Tian Tan Buddha

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Tian Tan Buddha
Tian Tan Buddha by Beria.jpg
The Big Buddha
Traditional Chinese 天壇大佛
Tian Tan Buddha from afar
"The Offering of the Six Devas": Buddhistic statues praising and making offerings to the Tian Tan Buddha. Po Lin Monastery can be seen in the background.
View from the upper platform, with the detail of the Buddha's robes clearly visible.
A view of Big Buddha from Ngong Ping Village. Lantau Peak is visible in the background.

Tian Tan Buddha, also known as the Big Buddha, is a large bronze statue of a Sakyamuni Buddha, completed in 1993, and located at Ngong Ping, Lantau Island, in Hong Kong. The statue is sited near Po Lin Monastery and symbolises the harmonious relationship between man and nature, people and faith. It is a major centre of Buddhism in Hong Kong, and is also a popular tourist attraction.[1]

Description[edit]

The statue is named Tian Tan Buddha because its base is a model of the Altar of Heaven or Earthly Mount of Tian Tan, the Temple of Heaven in Beijing. One of the five large Buddha statues in China, it is enthroned on a lotus on top of a three-platform altar.[2] Surrounding it are six smaller bronze statues known as "The Offering of the Six Devas" that are posed offering flowers, incense, lamp, ointment, fruit, and music to the Buddha. These symbolise the Six Perfections of generosity, morality, patience, zeal, meditation, and wisdom, all of which are necessary for enlightenment.[3]

The statue is 34 metres (112 ft) tall, weighs over 250 metric tons (280 short tons), and was constructed from 202 bronze pieces. In addition to the exterior components, there is a strong steel framework inside to support the heavy load. Reputedly the figure can be seen across the bay from as far away as Macau on a clear day. Visitors have to climb 268 steps to reach the Buddha,[2][4] though the site also features a small winding road for vehicles to accommodate the handicapped. The Buddha's right hand is raised, representing the removal of affliction, while the left rests open on his lap in a gesture of generosity. He faces north, which is unique among the great Buddha statues, as all others face south.

There are also three floors beneath the statue: the halls of the Universe, of Benevolent Merit and of Remembrance. One of the most renowned features inside is a relic of Gautama Buddha,[5] consisting of some of his alleged cremated remains. Only visitors who purchase an offering for the Buddha are allowed to see the relic, entering to leave it there. There is a huge carved bell inscribed with images of Buddhas in the show room. It was designed to ring every seven minutes, 108 times a day, symbolising the release of 108 kinds of human vexations.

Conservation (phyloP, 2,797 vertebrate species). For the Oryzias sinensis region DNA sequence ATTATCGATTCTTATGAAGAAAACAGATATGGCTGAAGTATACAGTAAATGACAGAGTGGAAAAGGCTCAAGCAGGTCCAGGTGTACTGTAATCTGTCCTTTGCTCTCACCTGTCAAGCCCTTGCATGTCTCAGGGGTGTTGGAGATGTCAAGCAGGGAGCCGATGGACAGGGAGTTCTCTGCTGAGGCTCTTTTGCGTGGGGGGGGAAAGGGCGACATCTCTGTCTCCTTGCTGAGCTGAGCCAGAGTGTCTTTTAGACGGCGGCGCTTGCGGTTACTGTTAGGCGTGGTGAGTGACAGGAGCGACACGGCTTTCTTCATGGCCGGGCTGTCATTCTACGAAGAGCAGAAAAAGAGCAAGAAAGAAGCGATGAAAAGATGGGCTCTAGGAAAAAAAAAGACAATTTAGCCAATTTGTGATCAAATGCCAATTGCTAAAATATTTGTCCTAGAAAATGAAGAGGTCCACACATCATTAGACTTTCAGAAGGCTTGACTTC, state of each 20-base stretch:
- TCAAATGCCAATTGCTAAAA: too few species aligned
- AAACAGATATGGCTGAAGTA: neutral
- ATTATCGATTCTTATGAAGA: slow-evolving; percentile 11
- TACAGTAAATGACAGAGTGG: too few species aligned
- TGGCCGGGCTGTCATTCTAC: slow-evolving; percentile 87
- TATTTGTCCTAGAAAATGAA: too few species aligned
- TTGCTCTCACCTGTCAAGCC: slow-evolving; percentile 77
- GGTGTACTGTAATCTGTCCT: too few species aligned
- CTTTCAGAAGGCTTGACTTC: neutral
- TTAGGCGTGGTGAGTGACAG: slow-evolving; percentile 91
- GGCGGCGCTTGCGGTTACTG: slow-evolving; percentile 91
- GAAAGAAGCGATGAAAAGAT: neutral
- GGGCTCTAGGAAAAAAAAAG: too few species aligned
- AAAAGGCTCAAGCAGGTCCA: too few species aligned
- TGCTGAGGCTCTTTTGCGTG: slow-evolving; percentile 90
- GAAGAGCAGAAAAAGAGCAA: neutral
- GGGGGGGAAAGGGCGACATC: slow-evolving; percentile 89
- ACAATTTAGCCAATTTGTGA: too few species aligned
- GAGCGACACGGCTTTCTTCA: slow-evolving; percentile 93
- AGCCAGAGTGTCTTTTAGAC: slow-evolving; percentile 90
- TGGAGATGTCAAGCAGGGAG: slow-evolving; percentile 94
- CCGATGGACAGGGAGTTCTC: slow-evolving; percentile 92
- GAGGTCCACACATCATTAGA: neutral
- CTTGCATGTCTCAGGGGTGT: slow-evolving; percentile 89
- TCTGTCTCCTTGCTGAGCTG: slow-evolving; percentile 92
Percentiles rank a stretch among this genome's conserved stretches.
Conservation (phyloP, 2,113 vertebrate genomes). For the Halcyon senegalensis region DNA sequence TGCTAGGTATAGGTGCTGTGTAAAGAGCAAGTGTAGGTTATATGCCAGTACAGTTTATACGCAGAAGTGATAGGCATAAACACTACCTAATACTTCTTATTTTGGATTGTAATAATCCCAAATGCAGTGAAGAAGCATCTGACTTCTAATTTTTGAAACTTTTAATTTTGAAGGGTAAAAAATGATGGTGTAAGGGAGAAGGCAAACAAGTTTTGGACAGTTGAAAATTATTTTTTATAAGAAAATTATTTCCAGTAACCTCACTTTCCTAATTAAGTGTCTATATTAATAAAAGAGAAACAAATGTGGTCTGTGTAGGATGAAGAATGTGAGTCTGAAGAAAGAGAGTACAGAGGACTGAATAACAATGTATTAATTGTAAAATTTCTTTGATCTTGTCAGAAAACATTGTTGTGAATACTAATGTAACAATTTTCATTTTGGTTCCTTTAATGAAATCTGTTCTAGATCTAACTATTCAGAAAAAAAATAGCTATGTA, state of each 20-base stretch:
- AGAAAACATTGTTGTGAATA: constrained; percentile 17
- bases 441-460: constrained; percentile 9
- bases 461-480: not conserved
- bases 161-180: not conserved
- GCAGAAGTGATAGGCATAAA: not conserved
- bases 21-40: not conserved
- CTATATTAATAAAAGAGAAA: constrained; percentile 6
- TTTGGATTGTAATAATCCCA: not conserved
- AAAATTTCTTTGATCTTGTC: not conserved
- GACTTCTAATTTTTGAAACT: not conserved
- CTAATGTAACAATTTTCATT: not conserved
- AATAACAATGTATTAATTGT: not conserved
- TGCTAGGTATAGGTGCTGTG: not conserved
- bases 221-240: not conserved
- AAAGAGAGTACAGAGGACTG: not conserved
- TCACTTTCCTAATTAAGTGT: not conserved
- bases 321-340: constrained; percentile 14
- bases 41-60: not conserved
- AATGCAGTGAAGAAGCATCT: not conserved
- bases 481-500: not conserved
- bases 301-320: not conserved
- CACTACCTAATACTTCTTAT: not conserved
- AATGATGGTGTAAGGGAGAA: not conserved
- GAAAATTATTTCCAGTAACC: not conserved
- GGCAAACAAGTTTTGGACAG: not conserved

History[edit]

The Tian Tan Buddha was constructed beginning in 1990, and was finished on 29 December 1993, which the Chinese reckon as the day of the Buddha's enlightenment. When the statue was completed, monks from around the world were invited to the opening ceremony. Distinguished visitors from mainland China, Hong Kong, Taiwan, India, Japan, Korea, Thailand, Malaysia, Singapore, Sri Lanka, and the United States all took part in the proceedings.[6]

On 18 October 1999, the Hong Kong Post Office issued a definitive issue of landmark stamps, of which the HK$2.50 value depicts the Tian Tan Buddha.[7] On 22 May 2012 it was also featured on the HK$3 value of the Five Festival set, this one celebrating the birth of Sakyamuni Buddha. The MTR corporation has also issued a souvenir ticket featuring a photograph of the statue.

Visiting and access[edit]

Entrance of Tian Tan Buddha

Po Lin Monastery and the Buddha are open to the public between 10:00 and 17:45. Access to the outside of the Buddha is free of charge, but there is an admission fee to go inside the Buddha.

Visitors can reach the site by bus or taxi, travelling first to Mui Wo (also known as "Silvermine Bay") via ferry from the Outlying Islands piers in Central (pier No. 6) or to Tung Chung station via the MTR, or cable car. Visitors may then travel to and from the Buddha via the following bus routes:

  • Mui Wo ↔ Ngong Ping — NLB No. 2
  • Tung Chung ↔ Ngong Ping – NLB No. 23

The Ngong Ping 360 gondola lift between Tung Chung and Ngong Ping (25 minutes).[8]

Nearby attractions[edit]

See also[edit]

References[edit]

  1. ^ DeWolf, Christopher "9 Hong Kong tourist traps – for better or worse" CNN Go. 27 October 2010. Retrieved 3 March 2012
  2. ^ a b "Tian Tan Buddha". Atlas Obscura. Retrieved 10 January 2014. 
  3. ^ Tian Tan Buddha Re Caroll, Journal Before the Mouse]
  4. ^ "The Tian Tan Buddha". About.com. Retrieved 10 January 2014. 
  5. ^ John S. Strong, Relics of the Buddha (Princeton: Princeton University Press, 2004)
  6. ^ The monastery website
  7. ^ Hong Kong Post stamps
  8. ^ Tian Tan Buddha

External links[edit]

Coordinates: 22°15′14.78″N 113°54′18.52″E / 22.2541056°N 113.9051444°E / 22.2541056; 113.9051444